The Beachcomber (1938), AKA Vessel of Wrath
Under Comedy, on Roku’s “PubDHub” channel, I found The Beachcomber, starring Charles Laughton and Elsa Lanchester, real life husband and wife. Lanchester is most widely known from The Bride of Frankenstein and the most famous monster role of Laughton’s career was The Hunchback of Notre Dame (1939). Curious to see their work together, I took a seat with this oldie but goodie. Or, at least, oldie but not baddie. It is based on Somerset Maugham’s short story, The Vessel of Wrath.
Those who grew up moving their TV antenna to get better reception will understand my willingness to watch the soft, fuzzy edges of this old video copy. But the big, beautiful eyes of Elsa Lanchester, as Martha Jones, keep us riveted to her. Both actors keep this island picture afloat, but their characters aren’t very appealing. She’s a busy body Christian missionary who deplores strong drink and he’s a beach bum and a selfish drunk to boot. The couple’s acting and scenes together are the highlight of this one.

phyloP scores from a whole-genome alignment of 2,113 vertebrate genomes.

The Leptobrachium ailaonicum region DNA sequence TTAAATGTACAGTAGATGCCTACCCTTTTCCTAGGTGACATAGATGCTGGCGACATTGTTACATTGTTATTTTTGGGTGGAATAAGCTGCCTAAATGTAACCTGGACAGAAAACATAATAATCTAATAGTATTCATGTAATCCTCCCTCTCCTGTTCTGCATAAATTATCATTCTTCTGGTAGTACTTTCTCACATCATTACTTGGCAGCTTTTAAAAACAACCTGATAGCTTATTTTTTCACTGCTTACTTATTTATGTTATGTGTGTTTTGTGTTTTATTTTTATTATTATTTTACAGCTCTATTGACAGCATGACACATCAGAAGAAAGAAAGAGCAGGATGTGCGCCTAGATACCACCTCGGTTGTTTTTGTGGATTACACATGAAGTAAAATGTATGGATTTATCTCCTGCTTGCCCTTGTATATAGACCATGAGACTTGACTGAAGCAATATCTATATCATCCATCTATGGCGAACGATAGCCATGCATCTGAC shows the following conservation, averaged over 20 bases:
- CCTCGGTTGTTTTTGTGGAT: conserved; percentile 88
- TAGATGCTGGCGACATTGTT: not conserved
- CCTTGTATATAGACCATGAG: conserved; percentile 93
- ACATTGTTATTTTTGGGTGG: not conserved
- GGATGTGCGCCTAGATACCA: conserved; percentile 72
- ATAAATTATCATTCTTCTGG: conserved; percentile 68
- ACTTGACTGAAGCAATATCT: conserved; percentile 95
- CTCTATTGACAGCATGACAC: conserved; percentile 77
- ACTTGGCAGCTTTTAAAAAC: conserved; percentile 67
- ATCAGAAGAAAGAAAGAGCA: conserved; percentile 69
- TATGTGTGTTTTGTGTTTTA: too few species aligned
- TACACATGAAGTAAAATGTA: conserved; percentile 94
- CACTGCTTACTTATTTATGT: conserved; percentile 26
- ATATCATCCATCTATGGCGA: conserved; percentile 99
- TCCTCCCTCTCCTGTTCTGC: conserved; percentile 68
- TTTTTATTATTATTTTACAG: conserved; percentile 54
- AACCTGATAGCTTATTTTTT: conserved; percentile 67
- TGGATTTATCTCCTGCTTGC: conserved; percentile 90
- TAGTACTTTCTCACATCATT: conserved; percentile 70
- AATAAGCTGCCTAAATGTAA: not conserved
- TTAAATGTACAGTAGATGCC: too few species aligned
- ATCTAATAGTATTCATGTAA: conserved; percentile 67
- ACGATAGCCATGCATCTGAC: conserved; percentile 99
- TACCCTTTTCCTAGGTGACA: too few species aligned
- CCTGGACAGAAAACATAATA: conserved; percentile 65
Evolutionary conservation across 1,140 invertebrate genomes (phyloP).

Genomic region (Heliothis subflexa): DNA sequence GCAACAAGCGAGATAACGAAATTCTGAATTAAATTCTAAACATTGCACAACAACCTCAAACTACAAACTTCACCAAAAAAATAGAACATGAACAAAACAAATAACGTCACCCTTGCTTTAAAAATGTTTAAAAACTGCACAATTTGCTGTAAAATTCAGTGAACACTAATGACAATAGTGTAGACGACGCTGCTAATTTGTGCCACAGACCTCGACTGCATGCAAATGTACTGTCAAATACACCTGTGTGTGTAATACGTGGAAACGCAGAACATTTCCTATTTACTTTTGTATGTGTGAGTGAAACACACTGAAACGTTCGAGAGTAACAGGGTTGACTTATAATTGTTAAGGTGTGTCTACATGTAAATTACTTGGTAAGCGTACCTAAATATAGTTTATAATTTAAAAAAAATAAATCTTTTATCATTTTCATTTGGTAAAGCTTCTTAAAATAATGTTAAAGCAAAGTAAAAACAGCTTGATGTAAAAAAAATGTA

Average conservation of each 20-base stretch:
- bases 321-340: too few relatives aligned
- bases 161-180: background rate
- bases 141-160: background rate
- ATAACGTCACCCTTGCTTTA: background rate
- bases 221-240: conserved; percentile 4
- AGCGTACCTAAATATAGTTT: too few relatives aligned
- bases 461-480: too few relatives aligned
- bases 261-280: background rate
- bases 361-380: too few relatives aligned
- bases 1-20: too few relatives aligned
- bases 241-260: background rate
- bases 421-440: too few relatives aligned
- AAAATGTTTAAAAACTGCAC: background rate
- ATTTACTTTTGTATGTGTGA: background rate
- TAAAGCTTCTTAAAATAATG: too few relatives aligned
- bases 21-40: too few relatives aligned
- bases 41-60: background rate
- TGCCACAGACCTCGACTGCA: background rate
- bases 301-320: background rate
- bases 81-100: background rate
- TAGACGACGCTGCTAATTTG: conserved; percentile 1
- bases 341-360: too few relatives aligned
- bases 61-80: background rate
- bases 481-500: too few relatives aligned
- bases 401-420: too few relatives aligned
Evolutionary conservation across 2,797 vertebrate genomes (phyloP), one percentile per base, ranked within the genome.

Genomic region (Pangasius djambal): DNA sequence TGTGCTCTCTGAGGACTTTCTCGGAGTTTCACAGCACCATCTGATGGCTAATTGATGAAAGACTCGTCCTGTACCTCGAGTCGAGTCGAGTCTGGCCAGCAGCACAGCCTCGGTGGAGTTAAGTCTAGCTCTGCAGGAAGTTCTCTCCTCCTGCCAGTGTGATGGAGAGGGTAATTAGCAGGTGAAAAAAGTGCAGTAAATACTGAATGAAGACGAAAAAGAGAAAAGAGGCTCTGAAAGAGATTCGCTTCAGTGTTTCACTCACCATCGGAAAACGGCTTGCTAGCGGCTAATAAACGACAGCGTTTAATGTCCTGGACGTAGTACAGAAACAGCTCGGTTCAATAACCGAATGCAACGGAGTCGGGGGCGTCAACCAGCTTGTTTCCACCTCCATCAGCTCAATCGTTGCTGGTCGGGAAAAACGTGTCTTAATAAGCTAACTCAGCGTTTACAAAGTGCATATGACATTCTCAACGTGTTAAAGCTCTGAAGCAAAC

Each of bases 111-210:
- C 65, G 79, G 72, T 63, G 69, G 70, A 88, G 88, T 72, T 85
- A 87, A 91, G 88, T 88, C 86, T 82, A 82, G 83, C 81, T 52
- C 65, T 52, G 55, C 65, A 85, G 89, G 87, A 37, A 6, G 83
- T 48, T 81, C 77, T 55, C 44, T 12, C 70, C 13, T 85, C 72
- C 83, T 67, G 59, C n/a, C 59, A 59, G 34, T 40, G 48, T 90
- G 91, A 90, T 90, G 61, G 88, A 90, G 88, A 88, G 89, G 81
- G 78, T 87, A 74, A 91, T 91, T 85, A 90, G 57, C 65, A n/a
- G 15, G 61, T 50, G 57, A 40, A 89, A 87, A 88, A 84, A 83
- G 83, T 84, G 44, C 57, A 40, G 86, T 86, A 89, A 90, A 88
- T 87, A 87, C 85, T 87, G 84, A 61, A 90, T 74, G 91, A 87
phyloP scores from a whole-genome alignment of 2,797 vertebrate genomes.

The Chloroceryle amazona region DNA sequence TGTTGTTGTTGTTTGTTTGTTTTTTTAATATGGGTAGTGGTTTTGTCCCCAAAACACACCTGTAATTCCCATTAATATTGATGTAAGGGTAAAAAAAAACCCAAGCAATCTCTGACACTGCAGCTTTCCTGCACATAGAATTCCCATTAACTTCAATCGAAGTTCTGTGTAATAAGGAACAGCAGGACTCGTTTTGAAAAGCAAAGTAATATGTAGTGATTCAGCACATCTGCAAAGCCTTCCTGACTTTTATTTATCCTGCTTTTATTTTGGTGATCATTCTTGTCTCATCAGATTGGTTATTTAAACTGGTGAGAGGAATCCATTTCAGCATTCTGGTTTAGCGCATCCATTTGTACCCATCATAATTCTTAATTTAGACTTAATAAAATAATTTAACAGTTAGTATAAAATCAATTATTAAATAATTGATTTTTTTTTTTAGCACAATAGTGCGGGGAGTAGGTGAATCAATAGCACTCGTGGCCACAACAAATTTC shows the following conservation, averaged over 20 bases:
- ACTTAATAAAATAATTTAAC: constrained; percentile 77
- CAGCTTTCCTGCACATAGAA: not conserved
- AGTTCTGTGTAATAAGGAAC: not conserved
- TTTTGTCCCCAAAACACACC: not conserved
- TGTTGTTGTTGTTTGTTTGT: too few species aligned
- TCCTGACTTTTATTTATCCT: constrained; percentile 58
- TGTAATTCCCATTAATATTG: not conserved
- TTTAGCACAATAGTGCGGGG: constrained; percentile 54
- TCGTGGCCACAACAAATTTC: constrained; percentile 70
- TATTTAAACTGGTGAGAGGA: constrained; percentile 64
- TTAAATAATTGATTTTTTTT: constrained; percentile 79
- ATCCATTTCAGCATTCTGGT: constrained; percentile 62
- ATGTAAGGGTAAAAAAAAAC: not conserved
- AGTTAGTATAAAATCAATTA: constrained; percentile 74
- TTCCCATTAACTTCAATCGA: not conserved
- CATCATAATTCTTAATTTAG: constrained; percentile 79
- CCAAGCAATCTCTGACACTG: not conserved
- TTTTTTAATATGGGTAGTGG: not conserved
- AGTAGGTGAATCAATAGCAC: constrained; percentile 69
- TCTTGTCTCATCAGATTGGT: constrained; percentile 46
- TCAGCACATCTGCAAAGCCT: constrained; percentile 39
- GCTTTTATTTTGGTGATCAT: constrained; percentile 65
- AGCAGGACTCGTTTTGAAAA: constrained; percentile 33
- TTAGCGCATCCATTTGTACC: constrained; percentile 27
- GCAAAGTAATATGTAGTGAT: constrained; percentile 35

To its credit, Beachcombers uses the island’s indigenous people as actors as well, using their native language in multiple scenes. As was the way with many stories and movies of its time, its stance on colonialism and its oblivious disrespect for the native people is evident, though Laughton’s character, Ginger Ted, does challenge some of those assumptions, however modestly and hypocritically.
At its climax though is a harrowing showdown over vaccinations. The clashing cultures and religious practices of the missionaries and the traditional beliefs of the islanders come to a head on a frightful night in the jungle. Moody lighting, deep shadows, and ratcheting tension supply fans of classic horror films a taste of that flavor, but this is finally more of a screwball comedy with some lessons tossed in.
The film moves along and ends as you might expect but both characters, under their creators’ capable portrayals, become more likable. He bends her ways slightly and she does the same to his. One of Laughton’s best lines, delivered almost under his breath, “One more peep out of you, my girl, and I’ll spank you, ‘til you can’t sit down,” leaves Miss Jones wide-eyed but silent. All this leads to an expectedly satisfying ending.
I later found a copy of this movie on YouTube of about the same quality but one that has subtitles provided by the Closed Caption Media. Subtitles may be slightly visually obtrusive but helpful, as the sound is also a bit muddy. The Beachcombers is worth watching for fans of the actors, and it receives three stars in Maltin’s Classic Film Guide.